The movement of Arab leaders toward accepting a security commitment to Gaza appears to reflect their agreement with U.S. officials that Israeli Prime Minister Binyamin Netanyahu needs to be presented with an alternative to keeping Israeli troops in the Gaza Strip indefinitely. DASD Shapiro noted in this May 8 discussion session that U.S. officials have told their Israeli counterparts that Israel cannot leave behind in Gaza a “Mogadishu-style” chaotic situation. Israel agrees with U.S. and Arab leaders that Israel should not re-occupy Gaza. Still, Netanyahu insists that Israel should retain indefinitely the right to conduct raids or other incursions into Gaza in response to identified security threats – a demand that Arab leaders oppose.

One regional diplomat said Arab consideration of participating in a postwar peacekeeping operation is predicated on satisfying Israeli security concerns, stating: “We know that Israel has security concerns about [a Palestinian state], so this is saying that ‘we are ready to help.” On the other hand, many experts and regional officials assess that the Arab states will require that U.S. troops participate in any multilateral Gaza security force. This demand might be difficult for U.S. leaders to meet. In his May 8 appearance, DASD Shapiro stated, “U.S. policy is for no ‘boots on the ground’ in Gaza,” but added that other forms of U.S. support for the multilateral force would be considered.

Yet, several other questions, particularly about Israeli policy, will cloud any effort to forge an early agreement on security and governance in Gaza. All of the postwar proposals exchanged between U.S. and Arab officials envision the PA assuming security and governance responsibility for Gaza after an interim period of unspecified length. However, Prime Minister Netanyahu and his right-wing governing coalition have ruled out a return of the PA to rule in Gaza. The Israeli coalition purportedly sees a return of the PA to Gaza as paving the way for the establishment of an independent Palestinian state.

The Israeli position on the PA is not only a main stumbling block to developing a postwar plan for Gaza but is also fueling a widening policy rift with the United States, Israel’s main backer. DASD Shapiro and other U.S. officials have said they see no viable alternative to re-establishing the PA as the governing authority in Gaza, although they recognize the PA is not ready to assume authority there. U.S. and global officials have acknowledged the PA is rife with official corruption and, in part because it has not held elections for its leadership post of president since 2005, lacks legitimacy. In addition, even though Hamas’ military capability in Gaza has been diminished, its commitment to armed struggle against Israel remains popular not only in Gaza but also among West Bank Palestinians, and there has been little movement in talks to unify Hamas with the PA’s core Fatah faction. Following years of effort by Arab states, including Egypt and Qatar, China brokered talks between Fatah and Hamas officials in late April, but the discussions made little progress.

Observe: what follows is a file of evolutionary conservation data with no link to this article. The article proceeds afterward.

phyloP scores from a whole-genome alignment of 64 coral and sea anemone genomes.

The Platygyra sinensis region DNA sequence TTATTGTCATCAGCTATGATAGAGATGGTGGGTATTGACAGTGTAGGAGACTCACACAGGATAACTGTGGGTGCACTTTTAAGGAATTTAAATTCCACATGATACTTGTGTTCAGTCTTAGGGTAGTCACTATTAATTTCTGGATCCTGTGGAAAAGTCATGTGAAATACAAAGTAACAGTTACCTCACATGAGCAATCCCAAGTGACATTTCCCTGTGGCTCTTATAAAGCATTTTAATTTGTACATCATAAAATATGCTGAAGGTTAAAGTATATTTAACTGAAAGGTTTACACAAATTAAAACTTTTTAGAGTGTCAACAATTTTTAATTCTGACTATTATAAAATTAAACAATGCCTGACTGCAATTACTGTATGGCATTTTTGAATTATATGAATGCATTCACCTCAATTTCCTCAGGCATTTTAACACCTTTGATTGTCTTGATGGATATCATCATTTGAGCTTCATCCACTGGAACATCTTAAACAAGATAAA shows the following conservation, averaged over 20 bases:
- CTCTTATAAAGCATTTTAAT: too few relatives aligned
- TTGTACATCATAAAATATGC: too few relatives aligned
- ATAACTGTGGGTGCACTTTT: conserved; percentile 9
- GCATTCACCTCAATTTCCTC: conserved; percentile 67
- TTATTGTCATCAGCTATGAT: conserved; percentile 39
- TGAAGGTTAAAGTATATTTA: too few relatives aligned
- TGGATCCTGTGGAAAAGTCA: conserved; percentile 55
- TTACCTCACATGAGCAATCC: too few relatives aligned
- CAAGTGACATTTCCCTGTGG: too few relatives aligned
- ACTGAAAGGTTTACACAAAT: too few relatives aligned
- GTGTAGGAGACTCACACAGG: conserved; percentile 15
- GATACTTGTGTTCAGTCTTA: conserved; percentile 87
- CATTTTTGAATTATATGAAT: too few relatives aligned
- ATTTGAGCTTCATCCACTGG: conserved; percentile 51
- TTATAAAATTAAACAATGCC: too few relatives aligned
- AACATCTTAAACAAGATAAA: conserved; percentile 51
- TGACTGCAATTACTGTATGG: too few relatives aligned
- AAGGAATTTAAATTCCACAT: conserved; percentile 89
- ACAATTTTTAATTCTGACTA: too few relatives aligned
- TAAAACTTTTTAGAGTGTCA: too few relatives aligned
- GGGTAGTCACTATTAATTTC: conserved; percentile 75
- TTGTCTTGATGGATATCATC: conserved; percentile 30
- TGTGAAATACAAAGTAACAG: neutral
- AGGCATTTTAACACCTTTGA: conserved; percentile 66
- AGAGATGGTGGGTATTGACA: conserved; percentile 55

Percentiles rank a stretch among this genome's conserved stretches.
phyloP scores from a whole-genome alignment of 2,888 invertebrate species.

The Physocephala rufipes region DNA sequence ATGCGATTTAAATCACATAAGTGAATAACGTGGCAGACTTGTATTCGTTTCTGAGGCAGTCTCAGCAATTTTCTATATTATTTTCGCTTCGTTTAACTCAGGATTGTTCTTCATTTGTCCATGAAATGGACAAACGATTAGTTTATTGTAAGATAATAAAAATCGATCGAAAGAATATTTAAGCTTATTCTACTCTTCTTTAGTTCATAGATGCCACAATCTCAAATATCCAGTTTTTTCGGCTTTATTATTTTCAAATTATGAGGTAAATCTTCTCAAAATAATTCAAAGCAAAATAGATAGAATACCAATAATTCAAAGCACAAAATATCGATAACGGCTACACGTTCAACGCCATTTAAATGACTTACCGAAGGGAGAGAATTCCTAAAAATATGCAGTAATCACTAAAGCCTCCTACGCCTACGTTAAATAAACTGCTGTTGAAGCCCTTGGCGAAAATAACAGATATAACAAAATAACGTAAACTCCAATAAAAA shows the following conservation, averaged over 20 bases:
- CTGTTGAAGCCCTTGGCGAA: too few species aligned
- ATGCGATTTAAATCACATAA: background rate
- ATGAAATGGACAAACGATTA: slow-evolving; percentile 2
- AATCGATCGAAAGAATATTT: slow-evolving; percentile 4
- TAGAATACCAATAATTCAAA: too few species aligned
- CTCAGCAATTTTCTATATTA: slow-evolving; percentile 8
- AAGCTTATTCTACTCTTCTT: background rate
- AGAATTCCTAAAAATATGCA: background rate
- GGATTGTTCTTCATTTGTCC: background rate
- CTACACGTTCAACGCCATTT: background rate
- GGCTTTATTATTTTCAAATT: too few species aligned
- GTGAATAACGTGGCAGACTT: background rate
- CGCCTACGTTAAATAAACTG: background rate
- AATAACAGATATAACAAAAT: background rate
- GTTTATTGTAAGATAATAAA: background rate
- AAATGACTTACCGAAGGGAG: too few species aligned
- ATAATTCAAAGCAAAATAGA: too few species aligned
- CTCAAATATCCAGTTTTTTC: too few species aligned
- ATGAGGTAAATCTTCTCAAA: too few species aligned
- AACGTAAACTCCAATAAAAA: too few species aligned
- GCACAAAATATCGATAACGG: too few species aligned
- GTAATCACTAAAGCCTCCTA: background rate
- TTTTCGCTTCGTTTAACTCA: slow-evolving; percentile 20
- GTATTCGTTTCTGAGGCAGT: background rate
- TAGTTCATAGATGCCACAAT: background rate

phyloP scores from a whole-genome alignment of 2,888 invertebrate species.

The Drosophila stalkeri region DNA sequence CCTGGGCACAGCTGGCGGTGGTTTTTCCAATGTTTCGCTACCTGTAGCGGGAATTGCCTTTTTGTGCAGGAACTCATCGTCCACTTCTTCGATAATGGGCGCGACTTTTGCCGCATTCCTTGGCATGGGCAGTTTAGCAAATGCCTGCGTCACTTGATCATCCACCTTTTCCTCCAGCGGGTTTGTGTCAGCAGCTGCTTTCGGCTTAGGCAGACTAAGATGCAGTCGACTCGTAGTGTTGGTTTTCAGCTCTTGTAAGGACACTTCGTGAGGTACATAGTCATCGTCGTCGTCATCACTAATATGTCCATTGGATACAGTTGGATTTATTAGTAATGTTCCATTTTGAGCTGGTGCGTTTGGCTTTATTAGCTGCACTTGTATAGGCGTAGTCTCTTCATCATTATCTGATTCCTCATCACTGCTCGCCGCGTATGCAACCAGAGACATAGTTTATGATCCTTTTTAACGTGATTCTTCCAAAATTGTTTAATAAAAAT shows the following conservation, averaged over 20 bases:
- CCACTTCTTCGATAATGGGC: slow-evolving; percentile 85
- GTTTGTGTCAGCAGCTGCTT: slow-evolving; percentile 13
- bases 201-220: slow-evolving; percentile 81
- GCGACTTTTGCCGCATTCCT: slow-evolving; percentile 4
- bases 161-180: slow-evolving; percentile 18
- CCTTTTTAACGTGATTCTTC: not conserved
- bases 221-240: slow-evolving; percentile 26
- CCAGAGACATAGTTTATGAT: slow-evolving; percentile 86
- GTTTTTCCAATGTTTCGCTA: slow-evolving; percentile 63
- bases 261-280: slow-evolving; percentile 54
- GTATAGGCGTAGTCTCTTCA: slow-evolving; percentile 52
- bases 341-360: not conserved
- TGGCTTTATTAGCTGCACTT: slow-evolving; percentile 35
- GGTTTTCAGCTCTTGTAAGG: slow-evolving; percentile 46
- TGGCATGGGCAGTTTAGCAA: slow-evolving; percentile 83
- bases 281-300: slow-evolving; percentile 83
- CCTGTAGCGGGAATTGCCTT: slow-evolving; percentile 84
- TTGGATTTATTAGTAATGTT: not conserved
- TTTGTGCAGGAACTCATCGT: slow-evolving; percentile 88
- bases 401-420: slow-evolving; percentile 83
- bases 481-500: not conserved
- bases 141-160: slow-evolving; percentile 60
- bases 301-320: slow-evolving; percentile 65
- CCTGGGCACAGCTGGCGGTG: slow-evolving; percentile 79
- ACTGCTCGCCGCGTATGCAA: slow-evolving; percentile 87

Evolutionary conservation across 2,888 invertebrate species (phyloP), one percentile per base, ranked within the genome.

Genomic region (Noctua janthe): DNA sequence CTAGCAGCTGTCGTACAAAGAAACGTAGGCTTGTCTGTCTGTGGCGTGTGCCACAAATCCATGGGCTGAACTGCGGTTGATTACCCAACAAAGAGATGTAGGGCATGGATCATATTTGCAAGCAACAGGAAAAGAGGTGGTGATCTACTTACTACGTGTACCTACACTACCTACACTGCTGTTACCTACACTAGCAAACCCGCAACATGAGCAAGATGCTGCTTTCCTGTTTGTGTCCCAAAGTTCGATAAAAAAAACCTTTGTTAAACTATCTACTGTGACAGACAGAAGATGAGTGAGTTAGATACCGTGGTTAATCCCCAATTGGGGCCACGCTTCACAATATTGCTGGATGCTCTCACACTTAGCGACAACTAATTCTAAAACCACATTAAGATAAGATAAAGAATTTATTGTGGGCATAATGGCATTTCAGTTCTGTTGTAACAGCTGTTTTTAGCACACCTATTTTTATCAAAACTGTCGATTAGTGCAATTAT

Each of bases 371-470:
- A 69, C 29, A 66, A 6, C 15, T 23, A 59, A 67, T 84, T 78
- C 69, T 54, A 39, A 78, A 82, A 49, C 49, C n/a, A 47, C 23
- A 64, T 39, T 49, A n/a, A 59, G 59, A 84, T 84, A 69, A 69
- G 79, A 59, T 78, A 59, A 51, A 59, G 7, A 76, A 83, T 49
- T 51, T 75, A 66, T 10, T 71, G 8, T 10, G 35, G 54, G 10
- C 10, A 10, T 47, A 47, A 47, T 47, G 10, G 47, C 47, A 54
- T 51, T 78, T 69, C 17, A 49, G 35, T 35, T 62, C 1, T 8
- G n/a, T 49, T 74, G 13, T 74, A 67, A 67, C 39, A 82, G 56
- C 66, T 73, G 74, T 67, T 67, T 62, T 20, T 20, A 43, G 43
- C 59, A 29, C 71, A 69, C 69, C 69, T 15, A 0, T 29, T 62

Another unresolved issue is the terms of the mandate under which an interim security and governing authority for Gaza might operate. Some Arab diplomats have told journalists that any Gaza peacekeeping force would have to be endorsed by the UN Security Council, and be deployed for a defined interim period that would give the PA time to develop their own “capable” security forces. DASD Shapiro, in his Washington appearance on May 8, raised a potential alternative, in which a multilateral force might deploy in Gaza based on a request by Israel, as the UN-recognized occupying authority for Gaza, or by request of another party. According to DASD Shapiro, any U.N. or other mandate would have to address the size and mission of an interim security force, as well as Israel’s demand to be able to continue to operate against threats in Gaza. However, Israeli criticism of the stances of many U.N. bodies on Israeli policy, including on its offensive in Gaza, might complicate U.S. or other efforts to engineer a formal U.N. mandate for postwar governance and security in Gaza. Still, the many public official statements of parameters, requirements, and objections to participating in a Gaza peacekeeping mission are overshadowed by the clear evidence of major stakeholders’ convergence toward a postwar roadmap for Gaza.